The fog of war affects those fighting disease outbreaks as well as those in combat, according to the man in charge of battling the outbreak of Middle East coronavirus (MERS-CoV).
Although much is known about the virus, "unfortunately some issues are still unresolved," according to Ziad Memish, MD, Saudi Arabia's Deputy Minister for Public Health.
Those knowledge gaps are the "biggest challenge," he said, in communicating what's happening with the outbreak, which has caused 130 laboratory confirmed cases and 58 deaths, most of them in Saudi Arabia.
"There's a lot of stuff we don't know," Memish said in the opening plenary session of the annual IDWeek meeting here, "and that's the part that is difficult to explain to news media and reporters."
Saudi officials were recently publicly chided for not being forthcoming about all the details of the outbreak. In an interview, Larry Anderson, MD, of Emory University in Atlanta, called the state of knowledge about the virus "concerning and sad."
"We knew more in two to three weeks with SARS than we probably even know now (about MERS)," Anderson told the Canadian Press.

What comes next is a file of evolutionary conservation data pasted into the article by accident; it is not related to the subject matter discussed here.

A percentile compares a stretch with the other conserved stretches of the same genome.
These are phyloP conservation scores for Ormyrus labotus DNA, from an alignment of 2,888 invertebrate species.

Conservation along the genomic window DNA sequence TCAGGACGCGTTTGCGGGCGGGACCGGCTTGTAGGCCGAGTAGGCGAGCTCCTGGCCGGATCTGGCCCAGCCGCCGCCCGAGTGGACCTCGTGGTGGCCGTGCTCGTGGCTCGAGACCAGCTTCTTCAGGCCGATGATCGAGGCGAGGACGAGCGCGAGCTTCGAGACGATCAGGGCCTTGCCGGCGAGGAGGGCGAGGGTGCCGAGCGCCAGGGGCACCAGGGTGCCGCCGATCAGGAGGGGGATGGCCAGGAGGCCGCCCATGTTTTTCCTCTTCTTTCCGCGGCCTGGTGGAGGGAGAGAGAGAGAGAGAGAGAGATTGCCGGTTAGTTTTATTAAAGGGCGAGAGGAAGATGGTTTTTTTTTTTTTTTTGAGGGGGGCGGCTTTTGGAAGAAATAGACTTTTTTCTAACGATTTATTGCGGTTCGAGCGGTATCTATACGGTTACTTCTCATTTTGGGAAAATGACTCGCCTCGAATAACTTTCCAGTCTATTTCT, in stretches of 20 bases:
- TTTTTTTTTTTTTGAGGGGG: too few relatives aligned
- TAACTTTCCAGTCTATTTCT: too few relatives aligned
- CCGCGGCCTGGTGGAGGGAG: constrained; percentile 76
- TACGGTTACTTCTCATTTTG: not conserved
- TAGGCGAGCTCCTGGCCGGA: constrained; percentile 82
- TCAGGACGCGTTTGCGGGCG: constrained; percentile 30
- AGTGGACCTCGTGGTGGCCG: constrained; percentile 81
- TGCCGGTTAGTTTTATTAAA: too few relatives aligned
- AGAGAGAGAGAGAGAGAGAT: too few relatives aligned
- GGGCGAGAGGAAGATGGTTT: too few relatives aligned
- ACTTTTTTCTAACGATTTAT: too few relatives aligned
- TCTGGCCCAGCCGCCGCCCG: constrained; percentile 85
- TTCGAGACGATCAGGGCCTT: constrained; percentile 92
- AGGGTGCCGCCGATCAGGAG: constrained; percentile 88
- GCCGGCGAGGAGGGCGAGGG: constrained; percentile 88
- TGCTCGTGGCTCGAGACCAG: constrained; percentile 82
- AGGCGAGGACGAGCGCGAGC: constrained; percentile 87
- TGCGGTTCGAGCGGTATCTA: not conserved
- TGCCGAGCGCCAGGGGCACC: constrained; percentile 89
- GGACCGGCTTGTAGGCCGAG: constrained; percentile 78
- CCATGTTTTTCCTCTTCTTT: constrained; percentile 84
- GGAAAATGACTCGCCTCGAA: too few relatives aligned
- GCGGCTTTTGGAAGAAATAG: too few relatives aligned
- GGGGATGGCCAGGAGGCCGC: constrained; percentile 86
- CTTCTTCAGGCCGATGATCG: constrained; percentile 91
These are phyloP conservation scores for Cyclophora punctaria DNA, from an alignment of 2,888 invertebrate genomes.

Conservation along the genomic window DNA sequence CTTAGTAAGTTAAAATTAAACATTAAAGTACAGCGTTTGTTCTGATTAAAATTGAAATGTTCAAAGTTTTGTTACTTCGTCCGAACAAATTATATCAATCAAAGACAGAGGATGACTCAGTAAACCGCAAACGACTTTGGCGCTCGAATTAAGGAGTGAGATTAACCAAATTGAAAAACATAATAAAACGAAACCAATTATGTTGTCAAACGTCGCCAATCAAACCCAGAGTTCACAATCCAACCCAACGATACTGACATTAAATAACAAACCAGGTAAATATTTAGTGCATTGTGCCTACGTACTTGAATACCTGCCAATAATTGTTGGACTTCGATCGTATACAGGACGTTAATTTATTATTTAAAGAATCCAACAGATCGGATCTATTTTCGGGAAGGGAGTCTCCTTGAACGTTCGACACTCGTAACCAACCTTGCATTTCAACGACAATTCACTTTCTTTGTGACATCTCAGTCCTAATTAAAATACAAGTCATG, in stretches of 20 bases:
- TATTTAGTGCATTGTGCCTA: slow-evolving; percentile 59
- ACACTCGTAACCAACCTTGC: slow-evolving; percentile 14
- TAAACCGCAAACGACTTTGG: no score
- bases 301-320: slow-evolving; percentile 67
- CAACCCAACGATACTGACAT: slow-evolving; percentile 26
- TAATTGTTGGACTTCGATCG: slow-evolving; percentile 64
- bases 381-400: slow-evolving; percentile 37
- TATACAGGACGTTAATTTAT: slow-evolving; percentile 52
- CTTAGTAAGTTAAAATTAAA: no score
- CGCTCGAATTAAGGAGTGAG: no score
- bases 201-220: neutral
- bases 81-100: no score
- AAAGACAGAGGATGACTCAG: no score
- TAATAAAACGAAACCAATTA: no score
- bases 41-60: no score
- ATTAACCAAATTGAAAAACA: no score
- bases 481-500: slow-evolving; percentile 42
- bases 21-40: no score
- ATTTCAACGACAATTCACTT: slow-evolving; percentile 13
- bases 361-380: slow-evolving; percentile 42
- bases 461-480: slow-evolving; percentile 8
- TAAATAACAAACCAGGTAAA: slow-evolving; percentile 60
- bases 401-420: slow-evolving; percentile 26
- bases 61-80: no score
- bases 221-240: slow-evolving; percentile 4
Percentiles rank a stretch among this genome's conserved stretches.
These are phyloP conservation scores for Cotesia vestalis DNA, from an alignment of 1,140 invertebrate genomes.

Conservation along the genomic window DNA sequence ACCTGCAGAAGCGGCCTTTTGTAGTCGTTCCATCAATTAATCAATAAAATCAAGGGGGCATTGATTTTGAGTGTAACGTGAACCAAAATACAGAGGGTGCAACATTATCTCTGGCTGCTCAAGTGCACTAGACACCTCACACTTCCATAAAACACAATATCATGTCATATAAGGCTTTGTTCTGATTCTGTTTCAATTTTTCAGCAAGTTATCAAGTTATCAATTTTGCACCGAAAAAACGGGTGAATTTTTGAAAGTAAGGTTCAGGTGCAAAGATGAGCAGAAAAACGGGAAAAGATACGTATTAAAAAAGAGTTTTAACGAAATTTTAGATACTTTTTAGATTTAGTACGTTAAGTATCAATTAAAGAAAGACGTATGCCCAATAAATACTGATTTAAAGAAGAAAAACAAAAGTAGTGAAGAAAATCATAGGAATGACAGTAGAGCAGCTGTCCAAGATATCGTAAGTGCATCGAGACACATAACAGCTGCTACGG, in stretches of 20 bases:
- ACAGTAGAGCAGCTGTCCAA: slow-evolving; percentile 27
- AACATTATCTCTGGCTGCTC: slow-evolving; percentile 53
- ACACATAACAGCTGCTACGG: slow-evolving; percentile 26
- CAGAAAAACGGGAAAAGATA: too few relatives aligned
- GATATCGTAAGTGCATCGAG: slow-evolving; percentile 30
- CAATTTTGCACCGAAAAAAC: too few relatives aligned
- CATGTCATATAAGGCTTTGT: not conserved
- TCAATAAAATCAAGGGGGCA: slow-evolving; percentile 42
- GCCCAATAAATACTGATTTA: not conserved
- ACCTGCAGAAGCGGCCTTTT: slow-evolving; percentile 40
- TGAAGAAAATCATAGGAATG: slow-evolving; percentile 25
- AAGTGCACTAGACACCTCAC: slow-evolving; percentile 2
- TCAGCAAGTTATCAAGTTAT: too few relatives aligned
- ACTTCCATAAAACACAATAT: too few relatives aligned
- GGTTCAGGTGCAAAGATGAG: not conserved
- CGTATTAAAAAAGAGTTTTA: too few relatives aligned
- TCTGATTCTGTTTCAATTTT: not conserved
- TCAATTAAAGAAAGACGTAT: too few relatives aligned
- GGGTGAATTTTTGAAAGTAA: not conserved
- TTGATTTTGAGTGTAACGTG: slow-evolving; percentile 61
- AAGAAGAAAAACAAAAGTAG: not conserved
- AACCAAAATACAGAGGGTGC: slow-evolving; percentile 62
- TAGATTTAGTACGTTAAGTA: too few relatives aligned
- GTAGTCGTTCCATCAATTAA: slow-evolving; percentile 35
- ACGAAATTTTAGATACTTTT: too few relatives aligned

Anderson, who now teaches in the medical school at Emory University in Atlanta, led the CDC's response to the 2002-2003 SARS outbreak, which infected about 8,000 people worldwide and killed about 700.
In an earlier presentation in the same session, Richard Besser, MD, of ABC News, said he had found the Saudis less "transparent" than he would have liked about the outbreak.
Besser, a former acting director of the CDC, compared the Saudis with the Chinese during last spring's H7N9 avian flu outbreak.
Chinese officials "opened the doors," Besser said, "but the doors weren't opened so wide" when he tried to get inside the MERS outbreak.
The issue is important, Besser argued, because "without total transparency, you're not going to have trust."
Memish replied bluntly that he disagreed: "There's a lot of data being shared."
Later, Memish told MedPage Today "we have been transparent with reporting cases (and) we're testing aggressively."
"We're testing, we're reporting, and we're doing the best that we can," he said.